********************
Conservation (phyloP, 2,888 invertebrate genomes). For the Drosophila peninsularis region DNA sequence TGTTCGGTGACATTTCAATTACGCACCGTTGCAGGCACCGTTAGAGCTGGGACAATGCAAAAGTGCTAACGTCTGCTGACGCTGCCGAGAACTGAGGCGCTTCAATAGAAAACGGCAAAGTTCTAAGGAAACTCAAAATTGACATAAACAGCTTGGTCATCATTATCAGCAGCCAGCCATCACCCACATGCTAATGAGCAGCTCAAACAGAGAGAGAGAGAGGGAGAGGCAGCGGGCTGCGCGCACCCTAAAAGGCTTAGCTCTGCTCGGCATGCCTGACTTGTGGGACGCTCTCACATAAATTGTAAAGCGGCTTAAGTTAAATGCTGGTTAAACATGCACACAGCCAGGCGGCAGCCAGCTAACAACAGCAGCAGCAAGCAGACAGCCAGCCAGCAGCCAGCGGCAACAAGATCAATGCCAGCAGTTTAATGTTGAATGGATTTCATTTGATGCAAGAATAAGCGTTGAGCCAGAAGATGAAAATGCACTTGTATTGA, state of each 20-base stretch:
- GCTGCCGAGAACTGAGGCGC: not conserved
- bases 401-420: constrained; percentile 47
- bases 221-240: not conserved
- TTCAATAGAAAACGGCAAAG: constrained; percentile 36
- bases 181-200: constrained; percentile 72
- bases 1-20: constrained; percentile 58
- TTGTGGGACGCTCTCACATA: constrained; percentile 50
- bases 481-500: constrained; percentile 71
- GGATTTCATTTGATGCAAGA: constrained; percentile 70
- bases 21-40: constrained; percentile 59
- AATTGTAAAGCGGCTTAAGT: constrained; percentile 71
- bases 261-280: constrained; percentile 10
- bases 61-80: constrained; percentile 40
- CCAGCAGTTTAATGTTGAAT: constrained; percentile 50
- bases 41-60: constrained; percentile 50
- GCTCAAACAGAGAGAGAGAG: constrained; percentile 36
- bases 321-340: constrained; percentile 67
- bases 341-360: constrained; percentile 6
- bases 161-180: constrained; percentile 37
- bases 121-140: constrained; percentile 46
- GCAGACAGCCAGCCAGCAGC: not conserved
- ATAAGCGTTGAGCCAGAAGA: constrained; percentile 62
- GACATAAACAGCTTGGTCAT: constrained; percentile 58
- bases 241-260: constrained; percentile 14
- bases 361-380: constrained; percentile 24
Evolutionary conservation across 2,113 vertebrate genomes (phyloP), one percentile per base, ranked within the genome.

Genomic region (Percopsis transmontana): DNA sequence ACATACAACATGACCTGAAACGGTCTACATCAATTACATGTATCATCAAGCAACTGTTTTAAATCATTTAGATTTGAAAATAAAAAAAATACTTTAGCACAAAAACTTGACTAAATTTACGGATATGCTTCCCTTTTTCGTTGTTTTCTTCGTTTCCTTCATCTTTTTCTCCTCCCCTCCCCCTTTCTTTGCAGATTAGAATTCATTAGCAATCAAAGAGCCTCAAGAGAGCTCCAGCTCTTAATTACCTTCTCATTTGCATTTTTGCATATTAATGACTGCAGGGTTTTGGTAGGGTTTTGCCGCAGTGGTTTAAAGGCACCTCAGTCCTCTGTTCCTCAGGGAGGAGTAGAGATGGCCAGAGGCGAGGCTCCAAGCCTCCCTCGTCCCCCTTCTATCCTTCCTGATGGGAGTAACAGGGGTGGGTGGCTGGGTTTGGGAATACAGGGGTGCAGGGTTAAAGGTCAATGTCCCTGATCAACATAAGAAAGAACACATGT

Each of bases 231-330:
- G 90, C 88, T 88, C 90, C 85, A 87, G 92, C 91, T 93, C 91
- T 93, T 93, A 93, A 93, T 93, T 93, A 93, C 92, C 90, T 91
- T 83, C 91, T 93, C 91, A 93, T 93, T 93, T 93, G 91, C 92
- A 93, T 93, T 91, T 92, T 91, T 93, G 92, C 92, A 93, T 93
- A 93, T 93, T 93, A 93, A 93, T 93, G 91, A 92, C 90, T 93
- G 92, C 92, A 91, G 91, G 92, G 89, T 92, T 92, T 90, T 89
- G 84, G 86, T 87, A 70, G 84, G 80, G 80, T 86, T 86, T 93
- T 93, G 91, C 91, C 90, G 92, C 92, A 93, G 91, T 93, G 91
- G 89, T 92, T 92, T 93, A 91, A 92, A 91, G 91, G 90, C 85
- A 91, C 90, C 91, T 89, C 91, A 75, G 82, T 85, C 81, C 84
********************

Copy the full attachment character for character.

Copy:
Conservation (phyloP, 2,888 invertebrate genomes). For the Drosophila peninsularis region DNA sequence TGTTCGGTGACATTTCAATTACGCACCGTTGCAGGCACCGTTAGAGCTGGGACAATGCAAAAGTGCTAACGTCTGCTGACGCTGCCGAGAACTGAGGCGCTTCAATAGAAAACGGCAAAGTTCTAAGGAAACTCAAAATTGACATAAACAGCTTGGTCATCATTATCAGCAGCCAGCCATCACCCACATGCTAATGAGCAGCTCAAACAGAGAGAGAGAGAGGGAGAGGCAGCGGGCTGCGCGCACCCTAAAAGGCTTAGCTCTGCTCGGCATGCCTGACTTGTGGGACGCTCTCACATAAATTGTAAAGCGGCTTAAGTTAAATGCTGGTTAAACATGCACACAGCCAGGCGGCAGCCAGCTAACAACAGCAGCAGCAAGCAGACAGCCAGCCAGCAGCCAGCGGCAACAAGATCAATGCCAGCAGTTTAATGTTGAATGGATTTCATTTGATGCAAGAATAAGCGTTGAGCCAGAAGATGAAAATGCACTTGTATTGA, state of each 20-base stretch:
- GCTGCCGAGAACTGAGGCGC: not conserved
- bases 401-420: constrained; percentile 47
- bases 221-240: not conserved
- TTCAATAGAAAACGGCAAAG: constrained; percentile 36
- bases 181-200: constrained; percentile 72
- bases 1-20: constrained; percentile 58
- TTGTGGGACGCTCTCACATA: constrained; percentile 50
- bases 481-500: constrained; percentile 71
- GGATTTCATTTGATGCAAGA: constrained; percentile 70
- bases 21-40: constrained; percentile 59
- AATTGTAAAGCGGCTTAAGT: constrained; percentile 71
- bases 261-280: constrained; percentile 10
- bases 61-80: constrained; percentile 40
- CCAGCAGTTTAATGTTGAAT: constrained; percentile 50
- bases 41-60: constrained; percentile 50
- GCTCAAACAGAGAGAGAGAG: constrained; percentile 36
- bases 321-340: constrained; percentile 67
- bases 341-360: constrained; percentile 6
- bases 161-180: constrained; percentile 37
- bases 121-140: constrained; percentile 46
- GCAGACAGCCAGCCAGCAGC: not conserved
- ATAAGCGTTGAGCCAGAAGA: constrained; percentile 62
- GACATAAACAGCTTGGTCAT: constrained; percentile 58
- bases 241-260: constrained; percentile 14
- bases 361-380: constrained; percentile 24
Evolutionary conservation across 2,113 vertebrate genomes (phyloP), one percentile per base, ranked within the genome.

Genomic region (Percopsis transmontana): DNA sequence ACATACAACATGACCTGAAACGGTCTACATCAATTACATGTATCATCAAGCAACTGTTTTAAATCATTTAGATTTGAAAATAAAAAAAATACTTTAGCACAAAAACTTGACTAAATTTACGGATATGCTTCCCTTTTTCGTTGTTTTCTTCGTTTCCTTCATCTTTTTCTCCTCCCCTCCCCCTTTCTTTGCAGATTAGAATTCATTAGCAATCAAAGAGCCTCAAGAGAGCTCCAGCTCTTAATTACCTTCTCATTTGCATTTTTGCATATTAATGACTGCAGGGTTTTGGTAGGGTTTTGCCGCAGTGGTTTAAAGGCACCTCAGTCCTCTGTTCCTCAGGGAGGAGTAGAGATGGCCAGAGGCGAGGCTCCAAGCCTCCCTCGTCCCCCTTCTATCCTTCCTGATGGGAGTAACAGGGGTGGGTGGCTGGGTTTGGGAATACAGGGGTGCAGGGTTAAAGGTCAATGTCCCTGATCAACATAAGAAAGAACACATGT

Each of bases 231-330:
- G 90, C 88, T 88, C 90, C 85, A 87, G 92, C 91, T 93, C 91
- T 93, T 93, A 93, A 93, T 93, T 93, A 93, C 92, C 90, T 91
- T 83, C 91, T 93, C 91, A 93, T 93, T 93, T 93, G 91, C 92
- A 93, T 93, T 91, T 92, T 91, T 93, G 92, C 92, A 93, T 93
- A 93, T 93, T 93, A 93, A 93, T 93, G 91, A 92, C 90, T 93
- G 92, C 92, A 91, G 91, G 92, G 89, T 92, T 92, T 90, T 89
- G 84, G 86, T 87, A 70, G 84, G 80, G 80, T 86, T 86, T 93
- T 93, G 91, C 91, C 90, G 92, C 92, A 93, G 91, T 93, G 91
- G 89, T 92, T 92, T 93, A 91, A 92, A 91, G 91, G 90, C 85
- A 91, C 90, C 91, T 89, C 91, A 75, G 82, T 85, C 81, C 84